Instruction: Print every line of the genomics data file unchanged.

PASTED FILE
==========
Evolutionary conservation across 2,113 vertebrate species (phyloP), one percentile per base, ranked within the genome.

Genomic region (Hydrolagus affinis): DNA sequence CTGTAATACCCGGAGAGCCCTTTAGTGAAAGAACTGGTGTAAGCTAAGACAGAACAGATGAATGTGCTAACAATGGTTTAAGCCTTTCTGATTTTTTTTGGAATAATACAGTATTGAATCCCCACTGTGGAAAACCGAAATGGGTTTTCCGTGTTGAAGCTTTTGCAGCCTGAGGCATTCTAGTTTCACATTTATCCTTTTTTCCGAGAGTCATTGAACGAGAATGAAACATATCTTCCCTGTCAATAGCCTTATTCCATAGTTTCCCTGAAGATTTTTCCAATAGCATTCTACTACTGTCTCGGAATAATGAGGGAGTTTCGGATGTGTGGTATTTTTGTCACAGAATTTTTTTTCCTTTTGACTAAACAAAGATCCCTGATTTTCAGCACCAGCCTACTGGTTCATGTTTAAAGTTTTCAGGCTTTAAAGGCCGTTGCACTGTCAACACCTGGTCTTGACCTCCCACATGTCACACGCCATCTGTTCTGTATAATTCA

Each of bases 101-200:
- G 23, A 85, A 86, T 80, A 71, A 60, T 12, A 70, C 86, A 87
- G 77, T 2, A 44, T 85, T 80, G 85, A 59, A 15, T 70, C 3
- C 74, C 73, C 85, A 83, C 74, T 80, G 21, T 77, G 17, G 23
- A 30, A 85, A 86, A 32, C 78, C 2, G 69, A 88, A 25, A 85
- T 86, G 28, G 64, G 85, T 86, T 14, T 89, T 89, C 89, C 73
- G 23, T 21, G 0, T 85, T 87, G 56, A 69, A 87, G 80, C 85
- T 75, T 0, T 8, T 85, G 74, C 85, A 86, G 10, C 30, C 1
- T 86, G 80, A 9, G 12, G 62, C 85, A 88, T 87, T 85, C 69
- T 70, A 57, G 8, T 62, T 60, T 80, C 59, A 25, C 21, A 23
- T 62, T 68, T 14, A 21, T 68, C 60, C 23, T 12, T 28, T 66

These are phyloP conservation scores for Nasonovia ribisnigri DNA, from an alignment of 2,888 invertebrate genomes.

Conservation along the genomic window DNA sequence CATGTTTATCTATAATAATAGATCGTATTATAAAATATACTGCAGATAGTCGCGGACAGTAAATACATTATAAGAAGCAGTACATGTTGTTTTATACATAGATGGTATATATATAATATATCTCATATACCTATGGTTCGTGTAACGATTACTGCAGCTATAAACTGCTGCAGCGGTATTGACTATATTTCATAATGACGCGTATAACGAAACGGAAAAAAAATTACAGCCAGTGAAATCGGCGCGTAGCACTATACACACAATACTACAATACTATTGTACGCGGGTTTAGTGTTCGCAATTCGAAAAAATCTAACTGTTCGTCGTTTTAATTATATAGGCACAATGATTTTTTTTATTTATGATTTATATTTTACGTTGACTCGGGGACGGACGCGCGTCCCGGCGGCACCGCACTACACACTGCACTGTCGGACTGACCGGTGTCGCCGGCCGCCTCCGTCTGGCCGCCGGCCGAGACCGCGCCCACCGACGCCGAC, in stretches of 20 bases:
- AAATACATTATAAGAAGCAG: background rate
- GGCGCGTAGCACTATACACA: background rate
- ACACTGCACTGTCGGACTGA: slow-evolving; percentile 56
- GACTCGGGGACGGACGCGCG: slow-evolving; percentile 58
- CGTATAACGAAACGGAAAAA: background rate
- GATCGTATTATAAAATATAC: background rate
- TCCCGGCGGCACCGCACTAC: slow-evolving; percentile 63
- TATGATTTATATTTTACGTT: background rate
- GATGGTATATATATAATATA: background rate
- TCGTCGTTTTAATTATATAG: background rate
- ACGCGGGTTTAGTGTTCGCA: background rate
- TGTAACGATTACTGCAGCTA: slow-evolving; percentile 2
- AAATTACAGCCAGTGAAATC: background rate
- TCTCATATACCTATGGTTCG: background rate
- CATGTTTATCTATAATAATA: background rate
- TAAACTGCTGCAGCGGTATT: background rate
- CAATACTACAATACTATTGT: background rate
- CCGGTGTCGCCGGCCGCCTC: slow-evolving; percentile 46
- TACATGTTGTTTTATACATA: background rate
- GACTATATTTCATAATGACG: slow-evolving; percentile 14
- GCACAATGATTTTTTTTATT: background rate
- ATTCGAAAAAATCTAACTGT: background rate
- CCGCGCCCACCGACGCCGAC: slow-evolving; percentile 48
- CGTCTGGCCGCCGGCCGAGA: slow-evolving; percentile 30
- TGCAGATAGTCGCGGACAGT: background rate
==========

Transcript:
Evolutionary conservation across 2,113 vertebrate species (phyloP), one percentile per base, ranked within the genome.

Genomic region (Hydrolagus affinis): DNA sequence CTGTAATACCCGGAGAGCCCTTTAGTGAAAGAACTGGTGTAAGCTAAGACAGAACAGATGAATGTGCTAACAATGGTTTAAGCCTTTCTGATTTTTTTTGGAATAATACAGTATTGAATCCCCACTGTGGAAAACCGAAATGGGTTTTCCGTGTTGAAGCTTTTGCAGCCTGAGGCATTCTAGTTTCACATTTATCCTTTTTTCCGAGAGTCATTGAACGAGAATGAAACATATCTTCCCTGTCAATAGCCTTATTCCATAGTTTCCCTGAAGATTTTTCCAATAGCATTCTACTACTGTCTCGGAATAATGAGGGAGTTTCGGATGTGTGGTATTTTTGTCACAGAATTTTTTTTCCTTTTGACTAAACAAAGATCCCTGATTTTCAGCACCAGCCTACTGGTTCATGTTTAAAGTTTTCAGGCTTTAAAGGCCGTTGCACTGTCAACACCTGGTCTTGACCTCCCACATGTCACACGCCATCTGTTCTGTATAATTCA

Each of bases 101-200:
- G 23, A 85, A 86, T 80, A 71, A 60, T 12, A 70, C 86, A 87
- G 77, T 2, A 44, T 85, T 80, G 85, A 59, A 15, T 70, C 3
- C 74, C 73, C 85, A 83, C 74, T 80, G 21, T 77, G 17, G 23
- A 30, A 85, A 86, A 32, C 78, C 2, G 69, A 88, A 25, A 85
- T 86, G 28, G 64, G 85, T 86, T 14, T 89, T 89, C 89, C 73
- G 23, T 21, G 0, T 85, T 87, G 56, A 69, A 87, G 80, C 85
- T 75, T 0, T 8, T 85, G 74, C 85, A 86, G 10, C 30, C 1
- T 86, G 80, A 9, G 12, G 62, C 85, A 88, T 87, T 85, C 69
- T 70, A 57, G 8, T 62, T 60, T 80, C 59, A 25, C 21, A 23
- T 62, T 68, T 14, A 21, T 68, C 60, C 23, T 12, T 28, T 66

These are phyloP conservation scores for Nasonovia ribisnigri DNA, from an alignment of 2,888 invertebrate genomes.

Conservation along the genomic window DNA sequence CATGTTTATCTATAATAATAGATCGTATTATAAAATATACTGCAGATAGTCGCGGACAGTAAATACATTATAAGAAGCAGTACATGTTGTTTTATACATAGATGGTATATATATAATATATCTCATATACCTATGGTTCGTGTAACGATTACTGCAGCTATAAACTGCTGCAGCGGTATTGACTATATTTCATAATGACGCGTATAACGAAACGGAAAAAAAATTACAGCCAGTGAAATCGGCGCGTAGCACTATACACACAATACTACAATACTATTGTACGCGGGTTTAGTGTTCGCAATTCGAAAAAATCTAACTGTTCGTCGTTTTAATTATATAGGCACAATGATTTTTTTTATTTATGATTTATATTTTACGTTGACTCGGGGACGGACGCGCGTCCCGGCGGCACCGCACTACACACTGCACTGTCGGACTGACCGGTGTCGCCGGCCGCCTCCGTCTGGCCGCCGGCCGAGACCGCGCCCACCGACGCCGAC, in stretches of 20 bases:
- AAATACATTATAAGAAGCAG: background rate
- GGCGCGTAGCACTATACACA: background rate
- ACACTGCACTGTCGGACTGA: slow-evolving; percentile 56
- GACTCGGGGACGGACGCGCG: slow-evolving; percentile 58
- CGTATAACGAAACGGAAAAA: background rate
- GATCGTATTATAAAATATAC: background rate
- TCCCGGCGGCACCGCACTAC: slow-evolving; percentile 63
- TATGATTTATATTTTACGTT: background rate
- GATGGTATATATATAATATA: background rate
- TCGTCGTTTTAATTATATAG: background rate
- ACGCGGGTTTAGTGTTCGCA: background rate
- TGTAACGATTACTGCAGCTA: slow-evolving; percentile 2
- AAATTACAGCCAGTGAAATC: background rate
- TCTCATATACCTATGGTTCG: background rate
- CATGTTTATCTATAATAATA: background rate
- TAAACTGCTGCAGCGGTATT: background rate
- CAATACTACAATACTATTGT: background rate
- CCGGTGTCGCCGGCCGCCTC: slow-evolving; percentile 46
- TACATGTTGTTTTATACATA: background rate
- GACTATATTTCATAATGACG: slow-evolving; percentile 14
- GCACAATGATTTTTTTTATT: background rate
- ATTCGAAAAAATCTAACTGT: background rate
- CCGCGCCCACCGACGCCGAC: slow-evolving; percentile 48
- CGTCTGGCCGCCGGCCGAGA: slow-evolving; percentile 30
- TGCAGATAGTCGCGGACAGT: background rate